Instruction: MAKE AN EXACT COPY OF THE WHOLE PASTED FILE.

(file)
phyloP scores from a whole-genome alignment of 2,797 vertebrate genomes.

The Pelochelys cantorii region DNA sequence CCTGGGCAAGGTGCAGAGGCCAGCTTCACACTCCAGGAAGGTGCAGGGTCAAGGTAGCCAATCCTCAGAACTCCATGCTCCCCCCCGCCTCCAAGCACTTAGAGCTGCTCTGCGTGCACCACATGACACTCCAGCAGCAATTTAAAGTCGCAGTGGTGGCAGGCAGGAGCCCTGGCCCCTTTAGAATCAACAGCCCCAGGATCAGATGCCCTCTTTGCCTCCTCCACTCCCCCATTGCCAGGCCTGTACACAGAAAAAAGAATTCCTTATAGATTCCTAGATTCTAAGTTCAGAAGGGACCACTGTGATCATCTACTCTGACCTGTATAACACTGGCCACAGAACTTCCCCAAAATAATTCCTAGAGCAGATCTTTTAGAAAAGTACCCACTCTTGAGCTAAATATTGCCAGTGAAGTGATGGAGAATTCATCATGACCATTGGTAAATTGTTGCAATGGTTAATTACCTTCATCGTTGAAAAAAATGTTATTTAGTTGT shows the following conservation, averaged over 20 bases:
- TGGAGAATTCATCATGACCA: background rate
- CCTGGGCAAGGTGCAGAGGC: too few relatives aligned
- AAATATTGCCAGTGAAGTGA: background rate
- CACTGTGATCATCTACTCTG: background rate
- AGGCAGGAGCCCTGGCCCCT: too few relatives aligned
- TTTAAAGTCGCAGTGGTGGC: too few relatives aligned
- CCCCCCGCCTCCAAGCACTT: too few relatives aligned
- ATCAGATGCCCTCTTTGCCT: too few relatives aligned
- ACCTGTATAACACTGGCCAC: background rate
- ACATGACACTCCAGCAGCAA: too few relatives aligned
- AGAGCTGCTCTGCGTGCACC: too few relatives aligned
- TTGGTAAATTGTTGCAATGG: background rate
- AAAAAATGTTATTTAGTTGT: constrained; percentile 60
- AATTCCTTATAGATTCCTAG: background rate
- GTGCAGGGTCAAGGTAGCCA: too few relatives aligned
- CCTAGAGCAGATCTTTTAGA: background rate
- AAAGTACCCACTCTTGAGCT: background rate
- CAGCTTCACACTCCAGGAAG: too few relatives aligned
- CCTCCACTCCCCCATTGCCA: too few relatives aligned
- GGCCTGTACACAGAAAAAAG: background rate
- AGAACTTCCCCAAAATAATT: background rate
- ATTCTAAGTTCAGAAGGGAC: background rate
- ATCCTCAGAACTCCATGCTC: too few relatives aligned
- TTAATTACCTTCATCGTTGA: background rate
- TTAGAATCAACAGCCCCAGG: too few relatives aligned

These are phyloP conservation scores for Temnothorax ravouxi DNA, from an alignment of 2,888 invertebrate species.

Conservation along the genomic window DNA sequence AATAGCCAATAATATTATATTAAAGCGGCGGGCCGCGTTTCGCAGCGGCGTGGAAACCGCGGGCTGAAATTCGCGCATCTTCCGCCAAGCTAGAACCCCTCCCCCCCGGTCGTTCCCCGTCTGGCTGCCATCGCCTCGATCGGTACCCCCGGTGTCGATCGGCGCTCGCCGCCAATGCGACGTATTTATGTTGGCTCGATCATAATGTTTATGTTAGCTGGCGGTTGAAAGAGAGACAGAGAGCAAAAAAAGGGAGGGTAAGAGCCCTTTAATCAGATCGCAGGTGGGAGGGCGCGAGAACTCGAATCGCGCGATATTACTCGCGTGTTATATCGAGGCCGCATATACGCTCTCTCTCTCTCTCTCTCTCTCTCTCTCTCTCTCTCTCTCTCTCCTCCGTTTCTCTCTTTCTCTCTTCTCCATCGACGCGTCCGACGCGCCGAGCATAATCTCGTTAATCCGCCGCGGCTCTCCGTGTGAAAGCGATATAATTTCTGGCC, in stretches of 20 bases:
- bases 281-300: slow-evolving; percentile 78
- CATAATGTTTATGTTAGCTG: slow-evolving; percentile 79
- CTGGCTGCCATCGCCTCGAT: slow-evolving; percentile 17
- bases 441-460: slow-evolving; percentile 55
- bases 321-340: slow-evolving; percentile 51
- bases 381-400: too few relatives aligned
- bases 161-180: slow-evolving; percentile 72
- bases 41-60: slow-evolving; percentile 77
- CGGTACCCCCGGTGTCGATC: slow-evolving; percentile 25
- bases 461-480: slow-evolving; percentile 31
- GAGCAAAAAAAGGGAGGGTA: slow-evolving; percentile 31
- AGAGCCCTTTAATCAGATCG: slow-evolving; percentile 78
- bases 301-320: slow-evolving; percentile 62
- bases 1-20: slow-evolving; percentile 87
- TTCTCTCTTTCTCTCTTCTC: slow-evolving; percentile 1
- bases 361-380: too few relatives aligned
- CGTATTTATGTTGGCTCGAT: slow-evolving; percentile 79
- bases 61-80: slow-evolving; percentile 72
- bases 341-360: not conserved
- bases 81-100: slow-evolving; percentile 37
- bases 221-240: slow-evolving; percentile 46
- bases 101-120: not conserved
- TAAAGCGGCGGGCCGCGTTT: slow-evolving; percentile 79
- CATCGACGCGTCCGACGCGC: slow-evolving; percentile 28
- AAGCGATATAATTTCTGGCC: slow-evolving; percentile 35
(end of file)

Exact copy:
phyloP scores from a whole-genome alignment of 2,797 vertebrate genomes.

The Pelochelys cantorii region DNA sequence CCTGGGCAAGGTGCAGAGGCCAGCTTCACACTCCAGGAAGGTGCAGGGTCAAGGTAGCCAATCCTCAGAACTCCATGCTCCCCCCCGCCTCCAAGCACTTAGAGCTGCTCTGCGTGCACCACATGACACTCCAGCAGCAATTTAAAGTCGCAGTGGTGGCAGGCAGGAGCCCTGGCCCCTTTAGAATCAACAGCCCCAGGATCAGATGCCCTCTTTGCCTCCTCCACTCCCCCATTGCCAGGCCTGTACACAGAAAAAAGAATTCCTTATAGATTCCTAGATTCTAAGTTCAGAAGGGACCACTGTGATCATCTACTCTGACCTGTATAACACTGGCCACAGAACTTCCCCAAAATAATTCCTAGAGCAGATCTTTTAGAAAAGTACCCACTCTTGAGCTAAATATTGCCAGTGAAGTGATGGAGAATTCATCATGACCATTGGTAAATTGTTGCAATGGTTAATTACCTTCATCGTTGAAAAAAATGTTATTTAGTTGT shows the following conservation, averaged over 20 bases:
- TGGAGAATTCATCATGACCA: background rate
- CCTGGGCAAGGTGCAGAGGC: too few relatives aligned
- AAATATTGCCAGTGAAGTGA: background rate
- CACTGTGATCATCTACTCTG: background rate
- AGGCAGGAGCCCTGGCCCCT: too few relatives aligned
- TTTAAAGTCGCAGTGGTGGC: too few relatives aligned
- CCCCCCGCCTCCAAGCACTT: too few relatives aligned
- ATCAGATGCCCTCTTTGCCT: too few relatives aligned
- ACCTGTATAACACTGGCCAC: background rate
- ACATGACACTCCAGCAGCAA: too few relatives aligned
- AGAGCTGCTCTGCGTGCACC: too few relatives aligned
- TTGGTAAATTGTTGCAATGG: background rate
- AAAAAATGTTATTTAGTTGT: constrained; percentile 60
- AATTCCTTATAGATTCCTAG: background rate
- GTGCAGGGTCAAGGTAGCCA: too few relatives aligned
- CCTAGAGCAGATCTTTTAGA: background rate
- AAAGTACCCACTCTTGAGCT: background rate
- CAGCTTCACACTCCAGGAAG: too few relatives aligned
- CCTCCACTCCCCCATTGCCA: too few relatives aligned
- GGCCTGTACACAGAAAAAAG: background rate
- AGAACTTCCCCAAAATAATT: background rate
- ATTCTAAGTTCAGAAGGGAC: background rate
- ATCCTCAGAACTCCATGCTC: too few relatives aligned
- TTAATTACCTTCATCGTTGA: background rate
- TTAGAATCAACAGCCCCAGG: too few relatives aligned

These are phyloP conservation scores for Temnothorax ravouxi DNA, from an alignment of 2,888 invertebrate species.

Conservation along the genomic window DNA sequence AATAGCCAATAATATTATATTAAAGCGGCGGGCCGCGTTTCGCAGCGGCGTGGAAACCGCGGGCTGAAATTCGCGCATCTTCCGCCAAGCTAGAACCCCTCCCCCCCGGTCGTTCCCCGTCTGGCTGCCATCGCCTCGATCGGTACCCCCGGTGTCGATCGGCGCTCGCCGCCAATGCGACGTATTTATGTTGGCTCGATCATAATGTTTATGTTAGCTGGCGGTTGAAAGAGAGACAGAGAGCAAAAAAAGGGAGGGTAAGAGCCCTTTAATCAGATCGCAGGTGGGAGGGCGCGAGAACTCGAATCGCGCGATATTACTCGCGTGTTATATCGAGGCCGCATATACGCTCTCTCTCTCTCTCTCTCTCTCTCTCTCTCTCTCTCTCTCTCTCCTCCGTTTCTCTCTTTCTCTCTTCTCCATCGACGCGTCCGACGCGCCGAGCATAATCTCGTTAATCCGCCGCGGCTCTCCGTGTGAAAGCGATATAATTTCTGGCC, in stretches of 20 bases:
- bases 281-300: slow-evolving; percentile 78
- CATAATGTTTATGTTAGCTG: slow-evolving; percentile 79
- CTGGCTGCCATCGCCTCGAT: slow-evolving; percentile 17
- bases 441-460: slow-evolving; percentile 55
- bases 321-340: slow-evolving; percentile 51
- bases 381-400: too few relatives aligned
- bases 161-180: slow-evolving; percentile 72
- bases 41-60: slow-evolving; percentile 77
- CGGTACCCCCGGTGTCGATC: slow-evolving; percentile 25
- bases 461-480: slow-evolving; percentile 31
- GAGCAAAAAAAGGGAGGGTA: slow-evolving; percentile 31
- AGAGCCCTTTAATCAGATCG: slow-evolving; percentile 78
- bases 301-320: slow-evolving; percentile 62
- bases 1-20: slow-evolving; percentile 87
- TTCTCTCTTTCTCTCTTCTC: slow-evolving; percentile 1
- bases 361-380: too few relatives aligned
- CGTATTTATGTTGGCTCGAT: slow-evolving; percentile 79
- bases 61-80: slow-evolving; percentile 72
- bases 341-360: not conserved
- bases 81-100: slow-evolving; percentile 37
- bases 221-240: slow-evolving; percentile 46
- bases 101-120: not conserved
- TAAAGCGGCGGGCCGCGTTT: slow-evolving; percentile 79
- CATCGACGCGTCCGACGCGC: slow-evolving; percentile 28
- AAGCGATATAATTTCTGGCC: slow-evolving; percentile 35